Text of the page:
Bach • Ysaye • Auerbach
We’re told that Vadim Gluzman ‘harkens back in technique and sensibility to the Golden Age of violinists of the 19th and 20th centuries…’, and technically the playing is well nigh faultless, with double-stops impeccably tuned, and passagework scurrying effortlessly. The Giga from the Second Partita has small details of rubato, but comes across as a well-oiled, high-powered machine. Maybe that’s fine for a vigorous dance movement, but when the same rationale is applied to the great Chaconne, I can’t help feeling that the trees have become more important than the wood. The Gavotte en Rondeau in the Third Partita has little holdups between phrases that are all identical, and sound calculated.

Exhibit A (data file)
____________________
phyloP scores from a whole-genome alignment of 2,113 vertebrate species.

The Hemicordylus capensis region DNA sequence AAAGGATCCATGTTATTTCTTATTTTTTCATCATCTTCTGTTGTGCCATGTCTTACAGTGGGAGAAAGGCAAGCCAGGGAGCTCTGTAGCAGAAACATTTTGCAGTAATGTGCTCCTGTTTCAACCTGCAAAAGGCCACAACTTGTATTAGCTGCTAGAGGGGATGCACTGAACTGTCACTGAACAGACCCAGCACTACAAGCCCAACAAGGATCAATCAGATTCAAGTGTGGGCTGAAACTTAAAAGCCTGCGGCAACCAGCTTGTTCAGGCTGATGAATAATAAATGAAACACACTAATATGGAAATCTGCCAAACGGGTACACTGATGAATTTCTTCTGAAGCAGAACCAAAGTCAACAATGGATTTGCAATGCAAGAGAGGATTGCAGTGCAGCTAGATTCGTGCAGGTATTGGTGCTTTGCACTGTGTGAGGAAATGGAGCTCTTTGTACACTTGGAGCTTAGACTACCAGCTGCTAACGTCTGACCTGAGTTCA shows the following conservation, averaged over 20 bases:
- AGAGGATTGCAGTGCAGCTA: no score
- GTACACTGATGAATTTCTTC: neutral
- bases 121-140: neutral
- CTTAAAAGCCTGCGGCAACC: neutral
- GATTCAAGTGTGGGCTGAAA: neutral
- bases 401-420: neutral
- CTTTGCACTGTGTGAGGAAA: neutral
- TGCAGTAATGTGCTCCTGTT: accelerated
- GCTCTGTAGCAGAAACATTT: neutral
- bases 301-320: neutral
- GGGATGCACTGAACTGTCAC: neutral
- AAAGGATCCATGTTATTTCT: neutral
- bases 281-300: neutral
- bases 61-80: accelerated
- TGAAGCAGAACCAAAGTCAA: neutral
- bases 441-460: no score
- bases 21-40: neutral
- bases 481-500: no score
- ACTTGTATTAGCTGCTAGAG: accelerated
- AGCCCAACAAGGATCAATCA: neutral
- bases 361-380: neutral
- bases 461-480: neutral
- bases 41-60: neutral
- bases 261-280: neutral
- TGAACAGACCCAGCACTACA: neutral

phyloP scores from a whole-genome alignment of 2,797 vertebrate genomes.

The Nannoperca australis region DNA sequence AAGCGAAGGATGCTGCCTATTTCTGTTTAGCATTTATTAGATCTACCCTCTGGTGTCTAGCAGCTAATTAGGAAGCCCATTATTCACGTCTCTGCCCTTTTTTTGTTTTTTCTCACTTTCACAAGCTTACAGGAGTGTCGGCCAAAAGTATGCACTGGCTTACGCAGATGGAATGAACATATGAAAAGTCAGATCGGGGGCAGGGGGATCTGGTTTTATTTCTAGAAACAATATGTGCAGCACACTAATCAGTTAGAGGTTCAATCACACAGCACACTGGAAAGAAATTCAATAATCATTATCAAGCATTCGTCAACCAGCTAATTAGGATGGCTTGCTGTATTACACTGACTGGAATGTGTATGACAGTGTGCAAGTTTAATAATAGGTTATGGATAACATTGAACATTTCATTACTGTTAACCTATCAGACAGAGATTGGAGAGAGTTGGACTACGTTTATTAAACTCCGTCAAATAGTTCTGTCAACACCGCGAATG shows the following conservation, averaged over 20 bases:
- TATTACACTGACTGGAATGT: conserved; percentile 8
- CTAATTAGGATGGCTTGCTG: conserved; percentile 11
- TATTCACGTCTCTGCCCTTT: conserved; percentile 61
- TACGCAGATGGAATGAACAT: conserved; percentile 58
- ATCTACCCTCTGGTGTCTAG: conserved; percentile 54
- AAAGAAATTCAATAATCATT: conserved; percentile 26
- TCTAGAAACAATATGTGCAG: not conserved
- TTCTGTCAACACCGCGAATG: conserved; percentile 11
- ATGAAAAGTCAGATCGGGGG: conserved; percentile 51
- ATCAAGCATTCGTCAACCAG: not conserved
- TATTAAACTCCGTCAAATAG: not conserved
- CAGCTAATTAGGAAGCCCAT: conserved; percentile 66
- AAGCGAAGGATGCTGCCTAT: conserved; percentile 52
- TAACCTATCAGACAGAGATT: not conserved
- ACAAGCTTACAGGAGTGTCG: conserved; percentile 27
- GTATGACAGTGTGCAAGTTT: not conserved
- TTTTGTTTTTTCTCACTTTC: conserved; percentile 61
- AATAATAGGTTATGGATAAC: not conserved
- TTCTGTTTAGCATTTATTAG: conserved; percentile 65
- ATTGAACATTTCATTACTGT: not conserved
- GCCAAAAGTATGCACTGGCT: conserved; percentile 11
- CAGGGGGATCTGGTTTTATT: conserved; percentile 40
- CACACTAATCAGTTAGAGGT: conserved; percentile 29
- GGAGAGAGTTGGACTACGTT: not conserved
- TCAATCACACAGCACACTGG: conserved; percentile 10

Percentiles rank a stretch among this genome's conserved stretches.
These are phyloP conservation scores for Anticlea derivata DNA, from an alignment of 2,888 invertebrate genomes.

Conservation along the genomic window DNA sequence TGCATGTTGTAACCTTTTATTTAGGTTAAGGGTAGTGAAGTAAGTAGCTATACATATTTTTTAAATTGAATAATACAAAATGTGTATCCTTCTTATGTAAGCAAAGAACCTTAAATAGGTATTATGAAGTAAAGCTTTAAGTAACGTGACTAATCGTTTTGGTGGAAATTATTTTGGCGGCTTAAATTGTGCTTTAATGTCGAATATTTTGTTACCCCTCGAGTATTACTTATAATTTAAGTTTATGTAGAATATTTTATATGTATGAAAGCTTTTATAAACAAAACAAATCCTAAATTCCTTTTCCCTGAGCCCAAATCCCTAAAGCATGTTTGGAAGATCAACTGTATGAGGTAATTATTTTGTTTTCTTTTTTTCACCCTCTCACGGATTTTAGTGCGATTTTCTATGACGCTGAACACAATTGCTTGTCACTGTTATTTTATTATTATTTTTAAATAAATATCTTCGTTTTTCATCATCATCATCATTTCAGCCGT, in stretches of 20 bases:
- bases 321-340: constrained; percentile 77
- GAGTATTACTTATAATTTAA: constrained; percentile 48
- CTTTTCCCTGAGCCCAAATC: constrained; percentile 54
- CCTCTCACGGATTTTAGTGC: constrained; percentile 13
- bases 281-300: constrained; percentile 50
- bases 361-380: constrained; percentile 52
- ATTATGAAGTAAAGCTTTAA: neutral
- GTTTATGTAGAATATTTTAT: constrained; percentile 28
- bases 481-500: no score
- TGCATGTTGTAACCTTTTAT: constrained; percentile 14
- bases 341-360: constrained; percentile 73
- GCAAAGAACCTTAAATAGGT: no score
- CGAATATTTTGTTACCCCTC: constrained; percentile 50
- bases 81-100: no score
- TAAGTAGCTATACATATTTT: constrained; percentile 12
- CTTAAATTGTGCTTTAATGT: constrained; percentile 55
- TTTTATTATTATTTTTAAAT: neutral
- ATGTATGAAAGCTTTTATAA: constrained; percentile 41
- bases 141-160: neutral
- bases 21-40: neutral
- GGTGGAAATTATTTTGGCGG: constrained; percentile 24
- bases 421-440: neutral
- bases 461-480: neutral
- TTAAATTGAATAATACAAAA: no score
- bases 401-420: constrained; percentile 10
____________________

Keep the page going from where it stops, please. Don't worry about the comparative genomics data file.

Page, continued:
In the Ysaÿe Sonata, which initially takes the opening of this Bach Partita, and combines it obsessively with the Dies Irae, Gluzman sounds like a completely different player. Suddenly there’s flexibility of rhythm, and that wide variety of tone and dynamics which was largely missing from the Bach. And it’s good to hear even a little sense of struggle as he conquers Ysaÿe’s demanding writing.
The ten short movements of Auerbach’s par.ti.ta refract Bach through a contemporary prism and Gluzman finds even more colour and concentration, captured by the in-depth recording.